Friday, June 29, 2012

Steve Baron: The time for internet voting has arrived

The internet has become intricately entwined in the lives of New Zealanders and has the potential to improve our democracy. A 2010 AUT study showed that as many as 83% of New Zealanders use the internet. While we can enroll to vote online and ballot papers can also be downloaded by New Zealand citizens while overseas, votes cannot be cast over the internet.

The Government, along with the Electoral Commission, appears to be dragging the chain in bringing New Zealand into line with other countries and states. New South Wales in Australia has internet voting as has Canada, France, Estonia and Switzerland.

As people see themselves more and more like customers of the government—rather than servants, it would be expected they are likely to want the ease of being able to vote from their homes, workplaces, or anywhere else in the world for that matter. There is also a growing need for people with disabilities to have better access to cast their vote. According to one study in 2007, 20% of US voters have been unable to vote because of their disabilities. Perhaps numbers are similar in New Zealand.

Given the apathy of New Zealand voters, internet voting could be considered one of the best options for attracting people to vote. This may be especially so for young people of voting age who have embraced the internet and social networking.

During the 2005 elections there were 20,931 individual downloads of New Zealand ballot papers by New Zealand electors in 150 countries—not a trivial number and having the ability to vote conveniently over the internet may very well increase this, especially since voter participation dropped to 73.83% in 2011, the lowest turnout since 1887. The figures are even worse for local body elections.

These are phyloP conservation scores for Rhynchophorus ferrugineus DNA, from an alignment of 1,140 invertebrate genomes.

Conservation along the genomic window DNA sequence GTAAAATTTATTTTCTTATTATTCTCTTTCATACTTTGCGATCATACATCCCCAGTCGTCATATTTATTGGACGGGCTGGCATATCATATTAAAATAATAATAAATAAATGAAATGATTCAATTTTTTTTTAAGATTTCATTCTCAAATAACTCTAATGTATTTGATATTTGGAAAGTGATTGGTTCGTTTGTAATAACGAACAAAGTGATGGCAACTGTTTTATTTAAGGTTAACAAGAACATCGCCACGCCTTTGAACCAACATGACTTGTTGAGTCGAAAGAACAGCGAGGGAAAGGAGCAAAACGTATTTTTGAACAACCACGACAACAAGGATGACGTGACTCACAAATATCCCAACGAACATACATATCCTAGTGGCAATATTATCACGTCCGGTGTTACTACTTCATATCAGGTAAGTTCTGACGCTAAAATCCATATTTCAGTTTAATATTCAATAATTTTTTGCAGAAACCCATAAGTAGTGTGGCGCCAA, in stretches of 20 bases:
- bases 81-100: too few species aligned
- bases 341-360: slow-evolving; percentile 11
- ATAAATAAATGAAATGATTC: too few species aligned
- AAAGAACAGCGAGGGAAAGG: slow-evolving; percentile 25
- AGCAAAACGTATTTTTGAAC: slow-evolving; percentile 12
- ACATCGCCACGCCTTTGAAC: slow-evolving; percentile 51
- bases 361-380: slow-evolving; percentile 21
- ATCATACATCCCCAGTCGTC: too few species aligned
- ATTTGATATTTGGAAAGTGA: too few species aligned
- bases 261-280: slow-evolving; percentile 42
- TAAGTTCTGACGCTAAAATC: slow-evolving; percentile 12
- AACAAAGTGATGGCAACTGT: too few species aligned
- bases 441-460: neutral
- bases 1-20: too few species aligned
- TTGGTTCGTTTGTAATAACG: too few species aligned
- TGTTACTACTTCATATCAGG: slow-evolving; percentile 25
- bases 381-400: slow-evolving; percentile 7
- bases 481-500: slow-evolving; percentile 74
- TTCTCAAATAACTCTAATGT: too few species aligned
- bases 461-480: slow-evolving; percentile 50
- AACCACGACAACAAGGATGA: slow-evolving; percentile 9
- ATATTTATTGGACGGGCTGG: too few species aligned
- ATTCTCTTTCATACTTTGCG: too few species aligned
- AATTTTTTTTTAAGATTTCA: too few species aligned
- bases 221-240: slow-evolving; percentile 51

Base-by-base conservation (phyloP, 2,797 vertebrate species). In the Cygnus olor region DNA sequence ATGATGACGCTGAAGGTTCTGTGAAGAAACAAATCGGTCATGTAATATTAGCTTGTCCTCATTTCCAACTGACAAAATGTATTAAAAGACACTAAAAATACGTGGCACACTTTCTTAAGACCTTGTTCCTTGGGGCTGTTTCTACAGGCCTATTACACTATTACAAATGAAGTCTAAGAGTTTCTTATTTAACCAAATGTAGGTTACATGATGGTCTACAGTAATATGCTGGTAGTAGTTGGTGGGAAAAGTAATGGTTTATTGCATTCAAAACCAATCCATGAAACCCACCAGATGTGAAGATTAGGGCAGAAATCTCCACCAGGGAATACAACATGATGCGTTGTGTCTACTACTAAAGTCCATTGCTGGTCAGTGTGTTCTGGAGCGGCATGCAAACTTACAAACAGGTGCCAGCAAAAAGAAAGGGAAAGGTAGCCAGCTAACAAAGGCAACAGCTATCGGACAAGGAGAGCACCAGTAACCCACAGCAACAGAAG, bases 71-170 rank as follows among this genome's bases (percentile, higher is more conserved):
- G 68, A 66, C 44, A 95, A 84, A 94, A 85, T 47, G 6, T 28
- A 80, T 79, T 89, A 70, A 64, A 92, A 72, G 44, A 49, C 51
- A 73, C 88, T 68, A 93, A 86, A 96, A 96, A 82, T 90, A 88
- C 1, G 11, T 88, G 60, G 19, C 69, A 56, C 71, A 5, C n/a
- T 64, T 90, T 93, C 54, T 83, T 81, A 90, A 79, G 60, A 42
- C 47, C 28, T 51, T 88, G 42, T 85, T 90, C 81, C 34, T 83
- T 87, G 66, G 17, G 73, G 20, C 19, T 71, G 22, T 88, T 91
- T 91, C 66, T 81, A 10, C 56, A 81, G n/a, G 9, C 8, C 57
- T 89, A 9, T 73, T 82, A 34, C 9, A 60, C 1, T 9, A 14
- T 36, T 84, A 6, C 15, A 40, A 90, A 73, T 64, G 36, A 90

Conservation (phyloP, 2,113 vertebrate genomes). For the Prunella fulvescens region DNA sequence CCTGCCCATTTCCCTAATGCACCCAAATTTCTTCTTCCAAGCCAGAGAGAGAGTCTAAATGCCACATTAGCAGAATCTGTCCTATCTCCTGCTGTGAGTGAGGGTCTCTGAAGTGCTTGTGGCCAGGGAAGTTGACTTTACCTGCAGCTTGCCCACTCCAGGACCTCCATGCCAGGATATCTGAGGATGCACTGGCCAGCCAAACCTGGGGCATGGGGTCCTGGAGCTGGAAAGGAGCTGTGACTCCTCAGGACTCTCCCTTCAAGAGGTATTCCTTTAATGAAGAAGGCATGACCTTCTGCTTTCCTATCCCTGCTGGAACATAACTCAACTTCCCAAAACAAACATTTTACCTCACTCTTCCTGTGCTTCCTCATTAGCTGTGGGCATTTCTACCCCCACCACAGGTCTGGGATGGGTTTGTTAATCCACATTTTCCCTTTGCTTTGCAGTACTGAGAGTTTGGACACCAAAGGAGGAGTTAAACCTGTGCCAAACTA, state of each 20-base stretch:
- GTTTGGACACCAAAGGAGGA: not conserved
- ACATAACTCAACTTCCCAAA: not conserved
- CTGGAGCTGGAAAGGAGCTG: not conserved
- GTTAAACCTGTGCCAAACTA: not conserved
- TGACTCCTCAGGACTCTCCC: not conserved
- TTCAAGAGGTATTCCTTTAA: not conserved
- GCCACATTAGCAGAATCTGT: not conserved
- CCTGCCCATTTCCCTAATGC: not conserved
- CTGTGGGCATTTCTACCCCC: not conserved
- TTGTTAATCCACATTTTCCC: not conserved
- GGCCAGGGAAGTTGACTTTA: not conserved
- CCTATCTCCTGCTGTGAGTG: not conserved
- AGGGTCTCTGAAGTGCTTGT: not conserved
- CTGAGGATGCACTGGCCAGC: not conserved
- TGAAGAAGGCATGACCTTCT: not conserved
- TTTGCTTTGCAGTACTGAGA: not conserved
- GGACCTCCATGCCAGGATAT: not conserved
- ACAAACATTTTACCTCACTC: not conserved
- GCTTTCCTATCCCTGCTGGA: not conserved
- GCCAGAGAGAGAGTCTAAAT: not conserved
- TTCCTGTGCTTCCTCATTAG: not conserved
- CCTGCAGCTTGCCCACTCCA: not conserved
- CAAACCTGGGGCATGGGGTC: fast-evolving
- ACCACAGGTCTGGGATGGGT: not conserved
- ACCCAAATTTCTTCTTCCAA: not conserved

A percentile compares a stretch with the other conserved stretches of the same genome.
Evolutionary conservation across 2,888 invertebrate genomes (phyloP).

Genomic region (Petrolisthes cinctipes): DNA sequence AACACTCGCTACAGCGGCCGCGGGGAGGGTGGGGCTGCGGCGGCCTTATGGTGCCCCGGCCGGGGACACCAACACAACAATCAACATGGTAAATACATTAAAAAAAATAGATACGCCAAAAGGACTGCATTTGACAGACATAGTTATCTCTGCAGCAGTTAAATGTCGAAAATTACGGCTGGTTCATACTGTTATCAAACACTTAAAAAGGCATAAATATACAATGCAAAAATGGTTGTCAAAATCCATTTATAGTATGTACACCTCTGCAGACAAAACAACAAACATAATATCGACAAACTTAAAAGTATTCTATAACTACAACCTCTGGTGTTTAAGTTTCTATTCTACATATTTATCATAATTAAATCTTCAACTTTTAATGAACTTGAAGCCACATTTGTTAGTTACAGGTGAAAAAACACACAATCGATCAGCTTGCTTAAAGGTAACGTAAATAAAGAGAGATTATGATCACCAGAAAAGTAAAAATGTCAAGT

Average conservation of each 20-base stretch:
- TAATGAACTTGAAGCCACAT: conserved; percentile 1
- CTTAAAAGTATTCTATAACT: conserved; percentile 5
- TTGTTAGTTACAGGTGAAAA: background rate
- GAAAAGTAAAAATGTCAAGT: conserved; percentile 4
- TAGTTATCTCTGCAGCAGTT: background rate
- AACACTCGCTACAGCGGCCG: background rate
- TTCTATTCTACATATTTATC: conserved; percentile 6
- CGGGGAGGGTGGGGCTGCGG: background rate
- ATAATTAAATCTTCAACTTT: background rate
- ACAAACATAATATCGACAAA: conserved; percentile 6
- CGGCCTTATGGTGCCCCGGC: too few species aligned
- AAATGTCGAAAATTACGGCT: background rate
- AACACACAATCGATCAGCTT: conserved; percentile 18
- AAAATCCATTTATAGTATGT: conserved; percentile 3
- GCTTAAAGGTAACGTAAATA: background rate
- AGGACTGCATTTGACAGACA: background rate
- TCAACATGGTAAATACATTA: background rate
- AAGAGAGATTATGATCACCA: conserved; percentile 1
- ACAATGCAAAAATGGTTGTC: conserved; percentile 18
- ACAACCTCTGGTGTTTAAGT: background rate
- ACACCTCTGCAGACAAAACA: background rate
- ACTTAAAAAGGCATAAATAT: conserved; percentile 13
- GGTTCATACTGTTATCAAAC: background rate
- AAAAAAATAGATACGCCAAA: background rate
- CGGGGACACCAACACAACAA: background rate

Other advantages are reduced election costs in the long term; providing multilingual ballots; error reduction and faster results. The cost does not need to be expensive either. New South Wales spent just over A$3.5 million to create their iVote system which was used in their 2011 State elections—not a huge amount in the grand scheme of things. 

While internet security is a concern for many, network authentication protocols like Kerberos and various others have now been developed. These provide authentication and strong cryptography. Other examples are extended validation or high assurance certificates. Encryption keys can also be held by several people who would all have to be present to access electronic votes to ensure the integrity of the internet voting system. It may also be likely that an added layer of security would be supplied outside of the internet environment, such as a special code to the registered voter’s mobile phone.

Making the internet voting source code available (open source) to the public also makes the whole system transparent and exposes any weaknesses in the system quickly—a real advantage during pilot schemes and trials. The New Zealand government has also taken steps to protect government agencies and critical infrastructure from cyber-borne threats by establishing the New Zealand National Cyber Security Centre, a part of the Government Communications Security Bureau. This organisation could play a critical role in bolstering security around an internet voting system.